In honor, the idea behind the short film began as an homage to a scene from Shaun of the Dead (2004), wherein Shaun, the lead character, blissfully ignorant of the zombie apocalypse that has laid waste to the streets, stumbles into work. From there, the Meadows teams, working with expert freelancers, fleshed out a concept that features a handful of iconic creatures and references to science-fiction, fantasy and horror. Each of the creatures was hand-crafted–in some way–for the short film. 

One of the biggest challenges following graduation is the first step: As a student of the arts, what do you do with your degree in the first few months after graduating? In May of 2015, Meadows Theatre alum and star of Paranormal Activity Katie Featherston addressed the class of 2015, in a touching moment in her Commencement speech:

“You’re entering the world as a Meadows Alum, which means you’re part of a network of committed and deeply talented people who can be the foundation of your professional life.”

Communications Film

Fearless Foodies: Two Meadows Alums Start an Edible Movement

Photo by Meadows alum Claire McCormack Hogan
Meadows alum Claire McCormack Hogan started a new passion project after graduation: Food photography

For Meadows alums Jennie Kelley and Claire McCormack Hogan, working with food was the beginning of a new movement.

Both alums left Meadows with a trajectory in mind, then adapted their majors into intriguing, and now buzzing, careers in the food industry. MPRINT checked in with the alums to talk about what paths led them to food, how they handled post-college challenges and how Meadows inspired them along the way.

Courtesy Jennie Kelley
Jennie Kelley (B.A. Film ’96) is the creator and co-chef of FRANK, an underground restaurant – Photo Benjamin Gibson Photography

JENNIE KELLEY (B.A. Film ’96) is a food stylist in Dallas, a MasterChef Season 2 finalist, a founding member of the popular symphonic choral group The Polyphonic Spree and creator and co-chef of FRANK, the underground restaurant.

I got the culinary bug from years of traveling around the globe with my band and musical ensemble, The Polyphonic Spree. I would be in random places, from Japan to San Francisco, and research the best places to eat. At first, it was because I loved food and thought, “When am I going to be back here? I better try this now!” Then, I felt inspiration from those chefs. I would go home and try to recreate my favorite dishes from the road for my friends at home.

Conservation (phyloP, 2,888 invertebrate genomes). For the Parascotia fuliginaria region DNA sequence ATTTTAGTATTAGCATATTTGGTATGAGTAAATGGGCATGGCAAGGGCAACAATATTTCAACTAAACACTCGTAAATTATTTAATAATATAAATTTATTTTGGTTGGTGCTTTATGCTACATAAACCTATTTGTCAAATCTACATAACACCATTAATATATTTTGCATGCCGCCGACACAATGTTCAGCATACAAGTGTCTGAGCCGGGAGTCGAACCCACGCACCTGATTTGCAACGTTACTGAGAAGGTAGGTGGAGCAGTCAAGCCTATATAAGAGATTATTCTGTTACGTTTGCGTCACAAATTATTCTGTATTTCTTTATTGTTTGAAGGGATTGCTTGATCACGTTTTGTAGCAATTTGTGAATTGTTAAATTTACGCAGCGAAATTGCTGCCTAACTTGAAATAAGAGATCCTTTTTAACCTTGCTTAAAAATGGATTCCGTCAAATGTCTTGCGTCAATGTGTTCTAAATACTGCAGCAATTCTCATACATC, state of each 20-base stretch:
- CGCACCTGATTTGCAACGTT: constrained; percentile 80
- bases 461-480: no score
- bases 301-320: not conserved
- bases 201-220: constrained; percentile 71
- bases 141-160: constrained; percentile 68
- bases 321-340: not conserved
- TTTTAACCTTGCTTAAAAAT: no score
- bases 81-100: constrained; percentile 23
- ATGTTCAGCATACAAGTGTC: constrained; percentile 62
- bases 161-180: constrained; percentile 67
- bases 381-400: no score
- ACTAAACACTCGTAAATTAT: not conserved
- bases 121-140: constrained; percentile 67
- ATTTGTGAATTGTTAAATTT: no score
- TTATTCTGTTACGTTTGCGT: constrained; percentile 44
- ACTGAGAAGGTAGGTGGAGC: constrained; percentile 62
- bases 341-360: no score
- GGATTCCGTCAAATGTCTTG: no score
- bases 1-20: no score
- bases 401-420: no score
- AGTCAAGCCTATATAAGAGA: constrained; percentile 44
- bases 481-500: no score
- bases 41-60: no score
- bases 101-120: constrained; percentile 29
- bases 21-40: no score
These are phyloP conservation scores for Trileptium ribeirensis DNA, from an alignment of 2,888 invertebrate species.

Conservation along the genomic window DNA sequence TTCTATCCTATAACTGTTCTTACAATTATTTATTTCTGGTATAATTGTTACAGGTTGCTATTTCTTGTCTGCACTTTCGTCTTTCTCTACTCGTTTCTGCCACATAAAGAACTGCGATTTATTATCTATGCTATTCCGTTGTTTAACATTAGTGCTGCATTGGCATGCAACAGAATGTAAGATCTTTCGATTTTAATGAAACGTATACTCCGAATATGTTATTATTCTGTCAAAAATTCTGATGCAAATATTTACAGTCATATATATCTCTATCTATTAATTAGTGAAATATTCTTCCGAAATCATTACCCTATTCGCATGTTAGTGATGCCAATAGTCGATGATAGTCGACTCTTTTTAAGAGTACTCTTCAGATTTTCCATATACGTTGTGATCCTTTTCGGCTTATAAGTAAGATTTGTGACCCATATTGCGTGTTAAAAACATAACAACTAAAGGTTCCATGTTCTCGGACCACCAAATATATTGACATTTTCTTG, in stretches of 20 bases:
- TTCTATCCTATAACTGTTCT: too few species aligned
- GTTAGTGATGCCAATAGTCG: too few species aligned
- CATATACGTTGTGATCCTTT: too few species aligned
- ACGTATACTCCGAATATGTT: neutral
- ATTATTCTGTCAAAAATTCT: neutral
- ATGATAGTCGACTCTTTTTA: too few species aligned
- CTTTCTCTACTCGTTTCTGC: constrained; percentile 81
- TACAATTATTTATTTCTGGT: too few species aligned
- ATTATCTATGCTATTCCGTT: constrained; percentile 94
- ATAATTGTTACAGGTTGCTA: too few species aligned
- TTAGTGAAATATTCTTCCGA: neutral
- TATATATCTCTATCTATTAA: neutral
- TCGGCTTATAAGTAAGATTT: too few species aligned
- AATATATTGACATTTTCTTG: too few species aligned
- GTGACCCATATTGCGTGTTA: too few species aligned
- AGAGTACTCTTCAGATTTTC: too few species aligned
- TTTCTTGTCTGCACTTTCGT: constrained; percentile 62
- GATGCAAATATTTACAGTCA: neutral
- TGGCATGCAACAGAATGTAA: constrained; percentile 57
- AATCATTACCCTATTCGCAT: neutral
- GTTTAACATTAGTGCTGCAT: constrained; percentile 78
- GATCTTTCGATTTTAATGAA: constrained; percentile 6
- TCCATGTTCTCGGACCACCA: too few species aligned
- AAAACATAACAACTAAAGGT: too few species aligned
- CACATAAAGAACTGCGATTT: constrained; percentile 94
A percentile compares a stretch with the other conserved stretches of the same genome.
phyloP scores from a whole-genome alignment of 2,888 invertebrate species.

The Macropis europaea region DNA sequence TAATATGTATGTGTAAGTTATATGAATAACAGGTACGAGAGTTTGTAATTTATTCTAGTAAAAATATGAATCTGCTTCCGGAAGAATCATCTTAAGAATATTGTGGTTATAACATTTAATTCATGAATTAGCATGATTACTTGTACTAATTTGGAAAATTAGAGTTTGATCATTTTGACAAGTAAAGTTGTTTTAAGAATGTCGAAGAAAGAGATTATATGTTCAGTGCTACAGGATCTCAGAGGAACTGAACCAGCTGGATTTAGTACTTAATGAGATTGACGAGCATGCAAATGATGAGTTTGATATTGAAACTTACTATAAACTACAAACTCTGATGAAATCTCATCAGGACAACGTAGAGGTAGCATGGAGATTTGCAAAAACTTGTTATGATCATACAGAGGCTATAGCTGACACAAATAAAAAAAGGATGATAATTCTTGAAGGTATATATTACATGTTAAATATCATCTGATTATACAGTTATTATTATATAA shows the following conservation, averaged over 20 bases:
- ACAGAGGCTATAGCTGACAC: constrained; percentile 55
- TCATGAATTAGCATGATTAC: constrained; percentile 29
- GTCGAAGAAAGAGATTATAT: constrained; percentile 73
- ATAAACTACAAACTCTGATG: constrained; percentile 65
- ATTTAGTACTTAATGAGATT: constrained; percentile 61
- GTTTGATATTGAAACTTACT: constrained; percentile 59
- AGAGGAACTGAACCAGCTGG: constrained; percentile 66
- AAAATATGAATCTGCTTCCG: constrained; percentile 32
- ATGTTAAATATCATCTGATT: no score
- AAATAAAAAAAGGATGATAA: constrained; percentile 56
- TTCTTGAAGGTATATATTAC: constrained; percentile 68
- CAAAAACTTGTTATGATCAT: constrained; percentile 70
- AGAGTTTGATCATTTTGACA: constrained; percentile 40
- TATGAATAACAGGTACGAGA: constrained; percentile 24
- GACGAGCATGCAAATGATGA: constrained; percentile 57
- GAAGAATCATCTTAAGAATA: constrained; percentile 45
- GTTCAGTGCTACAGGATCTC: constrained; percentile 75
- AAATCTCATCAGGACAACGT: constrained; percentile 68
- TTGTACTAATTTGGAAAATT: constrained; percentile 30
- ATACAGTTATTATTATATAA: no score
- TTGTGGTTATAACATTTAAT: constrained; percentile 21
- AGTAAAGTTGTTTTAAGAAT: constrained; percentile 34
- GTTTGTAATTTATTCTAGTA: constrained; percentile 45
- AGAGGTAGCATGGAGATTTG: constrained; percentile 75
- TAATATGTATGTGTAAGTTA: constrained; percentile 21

Later I researched alternative restaurants and discovered the Underground Restaurant movement. I read the book Secret Suppers by Jenn Tracy Garbee and knew I wanted to bring that concept to Dallas. It wasn’t until after I was on MasterChef and met my then-competitor, now chef and partner, Ben Starr, that it became a reality with FRANK.

At FRANK, we do themed dinners, and one of my favorites was “Godfather Frank.” I researched, exhaustively, all of the food in the Francis Ford Coppola film, including the food’s history and the history of the dishes from Corleone, Sicily. It was inspiring to combine my film major with my most recent creative outlet, and cook and devise the menus based on this inspiration.

I loved my training at SMU. I’ve always loved learning, and it truly is a wonderful institution that fosters that love. It’s amazing when I think back on how small and intimate my classes were. I have the fondest memories of classes with Professor Alessandra Comini in art history and Professor Rick Worland in film. At the end of the day, Meadows instills a realization: If you have a fulfilled life, you will always be learning. That realization has made its way into my love of cooking. Also, Meadows inspired uniqueness and creativity. I’m a food stylist for photo shoots and commercials, and I think both my film and art history training helped hone my design and visual eye.